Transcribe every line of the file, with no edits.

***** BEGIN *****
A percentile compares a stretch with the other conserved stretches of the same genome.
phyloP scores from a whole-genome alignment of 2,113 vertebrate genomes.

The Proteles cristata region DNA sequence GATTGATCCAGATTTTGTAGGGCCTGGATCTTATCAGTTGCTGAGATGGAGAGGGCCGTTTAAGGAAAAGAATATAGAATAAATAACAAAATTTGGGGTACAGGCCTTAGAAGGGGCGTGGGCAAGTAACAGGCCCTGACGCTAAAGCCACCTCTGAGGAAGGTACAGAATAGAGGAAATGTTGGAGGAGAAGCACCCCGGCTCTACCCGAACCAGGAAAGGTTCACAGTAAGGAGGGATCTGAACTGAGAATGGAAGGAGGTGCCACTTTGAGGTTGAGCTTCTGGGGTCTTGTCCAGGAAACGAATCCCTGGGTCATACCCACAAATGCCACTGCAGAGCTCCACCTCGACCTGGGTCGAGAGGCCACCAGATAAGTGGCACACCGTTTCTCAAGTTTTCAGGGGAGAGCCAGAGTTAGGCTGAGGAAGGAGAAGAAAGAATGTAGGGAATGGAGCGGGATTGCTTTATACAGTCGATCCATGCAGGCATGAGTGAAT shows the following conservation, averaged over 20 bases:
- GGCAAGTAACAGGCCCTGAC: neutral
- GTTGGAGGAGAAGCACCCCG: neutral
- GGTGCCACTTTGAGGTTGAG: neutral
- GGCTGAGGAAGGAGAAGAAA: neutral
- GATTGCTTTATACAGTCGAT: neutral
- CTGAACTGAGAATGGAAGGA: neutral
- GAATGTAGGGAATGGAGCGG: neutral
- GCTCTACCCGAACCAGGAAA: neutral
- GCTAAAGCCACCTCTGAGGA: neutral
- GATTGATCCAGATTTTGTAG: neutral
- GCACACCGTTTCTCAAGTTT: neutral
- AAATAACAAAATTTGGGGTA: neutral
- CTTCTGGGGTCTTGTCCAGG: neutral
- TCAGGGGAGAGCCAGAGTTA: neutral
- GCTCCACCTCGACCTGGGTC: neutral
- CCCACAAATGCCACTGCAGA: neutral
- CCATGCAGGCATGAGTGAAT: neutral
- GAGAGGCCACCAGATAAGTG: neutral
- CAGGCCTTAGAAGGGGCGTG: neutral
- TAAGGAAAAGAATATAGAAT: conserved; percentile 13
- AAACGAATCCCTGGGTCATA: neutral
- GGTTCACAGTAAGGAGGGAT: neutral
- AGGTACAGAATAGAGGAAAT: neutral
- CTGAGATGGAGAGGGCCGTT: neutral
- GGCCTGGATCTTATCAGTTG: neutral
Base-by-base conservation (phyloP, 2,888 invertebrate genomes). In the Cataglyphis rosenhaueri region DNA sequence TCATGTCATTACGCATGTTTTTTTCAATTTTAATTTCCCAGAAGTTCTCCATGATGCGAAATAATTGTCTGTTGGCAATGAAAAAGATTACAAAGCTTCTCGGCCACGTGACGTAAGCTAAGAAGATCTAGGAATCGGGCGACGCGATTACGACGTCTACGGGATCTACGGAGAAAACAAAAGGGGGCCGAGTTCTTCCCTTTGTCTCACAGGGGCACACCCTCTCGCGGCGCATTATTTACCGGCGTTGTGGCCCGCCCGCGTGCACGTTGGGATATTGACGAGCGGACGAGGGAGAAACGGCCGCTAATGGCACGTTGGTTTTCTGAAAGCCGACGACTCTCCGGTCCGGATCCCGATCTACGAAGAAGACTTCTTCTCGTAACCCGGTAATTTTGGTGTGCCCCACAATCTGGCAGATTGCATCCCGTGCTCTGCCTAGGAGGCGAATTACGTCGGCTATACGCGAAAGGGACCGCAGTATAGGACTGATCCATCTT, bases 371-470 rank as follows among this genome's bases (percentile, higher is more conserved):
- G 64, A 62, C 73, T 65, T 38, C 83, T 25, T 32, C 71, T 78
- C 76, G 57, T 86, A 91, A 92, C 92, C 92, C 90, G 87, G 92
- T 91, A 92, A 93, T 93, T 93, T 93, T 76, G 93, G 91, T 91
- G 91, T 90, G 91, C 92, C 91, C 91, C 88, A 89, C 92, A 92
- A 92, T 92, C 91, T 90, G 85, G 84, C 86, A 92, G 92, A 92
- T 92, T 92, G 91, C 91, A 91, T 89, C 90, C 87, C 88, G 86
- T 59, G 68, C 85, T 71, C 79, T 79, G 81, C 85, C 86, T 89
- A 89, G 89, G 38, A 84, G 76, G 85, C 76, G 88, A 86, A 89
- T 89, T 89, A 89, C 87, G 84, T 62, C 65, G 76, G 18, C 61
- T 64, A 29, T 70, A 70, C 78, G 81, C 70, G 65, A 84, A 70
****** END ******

A percentile compares a stretch with the other conserved stretches of the same genome.
phyloP scores from a whole-genome alignment of 2,113 vertebrate genomes.

The Proteles cristata region DNA sequence GATTGATCCAGATTTTGTAGGGCCTGGATCTTATCAGTTGCTGAGATGGAGAGGGCCGTTTAAGGAAAAGAATATAGAATAAATAACAAAATTTGGGGTACAGGCCTTAGAAGGGGCGTGGGCAAGTAACAGGCCCTGACGCTAAAGCCACCTCTGAGGAAGGTACAGAATAGAGGAAATGTTGGAGGAGAAGCACCCCGGCTCTACCCGAACCAGGAAAGGTTCACAGTAAGGAGGGATCTGAACTGAGAATGGAAGGAGGTGCCACTTTGAGGTTGAGCTTCTGGGGTCTTGTCCAGGAAACGAATCCCTGGGTCATACCCACAAATGCCACTGCAGAGCTCCACCTCGACCTGGGTCGAGAGGCCACCAGATAAGTGGCACACCGTTTCTCAAGTTTTCAGGGGAGAGCCAGAGTTAGGCTGAGGAAGGAGAAGAAAGAATGTAGGGAATGGAGCGGGATTGCTTTATACAGTCGATCCATGCAGGCATGAGTGAAT shows the following conservation, averaged over 20 bases:
- GGCAAGTAACAGGCCCTGAC: neutral
- GTTGGAGGAGAAGCACCCCG: neutral
- GGTGCCACTTTGAGGTTGAG: neutral
- GGCTGAGGAAGGAGAAGAAA: neutral
- GATTGCTTTATACAGTCGAT: neutral
- CTGAACTGAGAATGGAAGGA: neutral
- GAATGTAGGGAATGGAGCGG: neutral
- GCTCTACCCGAACCAGGAAA: neutral
- GCTAAAGCCACCTCTGAGGA: neutral
- GATTGATCCAGATTTTGTAG: neutral
- GCACACCGTTTCTCAAGTTT: neutral
- AAATAACAAAATTTGGGGTA: neutral
- CTTCTGGGGTCTTGTCCAGG: neutral
- TCAGGGGAGAGCCAGAGTTA: neutral
- GCTCCACCTCGACCTGGGTC: neutral
- CCCACAAATGCCACTGCAGA: neutral
- CCATGCAGGCATGAGTGAAT: neutral
- GAGAGGCCACCAGATAAGTG: neutral
- CAGGCCTTAGAAGGGGCGTG: neutral
- TAAGGAAAAGAATATAGAAT: conserved; percentile 13
- AAACGAATCCCTGGGTCATA: neutral
- GGTTCACAGTAAGGAGGGAT: neutral
- AGGTACAGAATAGAGGAAAT: neutral
- CTGAGATGGAGAGGGCCGTT: neutral
- GGCCTGGATCTTATCAGTTG: neutral
Base-by-base conservation (phyloP, 2,888 invertebrate genomes). In the Cataglyphis rosenhaueri region DNA sequence TCATGTCATTACGCATGTTTTTTTCAATTTTAATTTCCCAGAAGTTCTCCATGATGCGAAATAATTGTCTGTTGGCAATGAAAAAGATTACAAAGCTTCTCGGCCACGTGACGTAAGCTAAGAAGATCTAGGAATCGGGCGACGCGATTACGACGTCTACGGGATCTACGGAGAAAACAAAAGGGGGCCGAGTTCTTCCCTTTGTCTCACAGGGGCACACCCTCTCGCGGCGCATTATTTACCGGCGTTGTGGCCCGCCCGCGTGCACGTTGGGATATTGACGAGCGGACGAGGGAGAAACGGCCGCTAATGGCACGTTGGTTTTCTGAAAGCCGACGACTCTCCGGTCCGGATCCCGATCTACGAAGAAGACTTCTTCTCGTAACCCGGTAATTTTGGTGTGCCCCACAATCTGGCAGATTGCATCCCGTGCTCTGCCTAGGAGGCGAATTACGTCGGCTATACGCGAAAGGGACCGCAGTATAGGACTGATCCATCTT, bases 371-470 rank as follows among this genome's bases (percentile, higher is more conserved):
- G 64, A 62, C 73, T 65, T 38, C 83, T 25, T 32, C 71, T 78
- C 76, G 57, T 86, A 91, A 92, C 92, C 92, C 90, G 87, G 92
- T 91, A 92, A 93, T 93, T 93, T 93, T 76, G 93, G 91, T 91
- G 91, T 90, G 91, C 92, C 91, C 91, C 88, A 89, C 92, A 92
- A 92, T 92, C 91, T 90, G 85, G 84, C 86, A 92, G 92, A 92
- T 92, T 92, G 91, C 91, A 91, T 89, C 90, C 87, C 88, G 86
- T 59, G 68, C 85, T 71, C 79, T 79, G 81, C 85, C 86, T 89
- A 89, G 89, G 38, A 84, G 76, G 85, C 76, G 88, A 86, A 89
- T 89, T 89, A 89, C 87, G 84, T 62, C 65, G 76, G 18, C 61
- T 64, A 29, T 70, A 70, C 78, G 81, C 70, G 65, A 84, A 70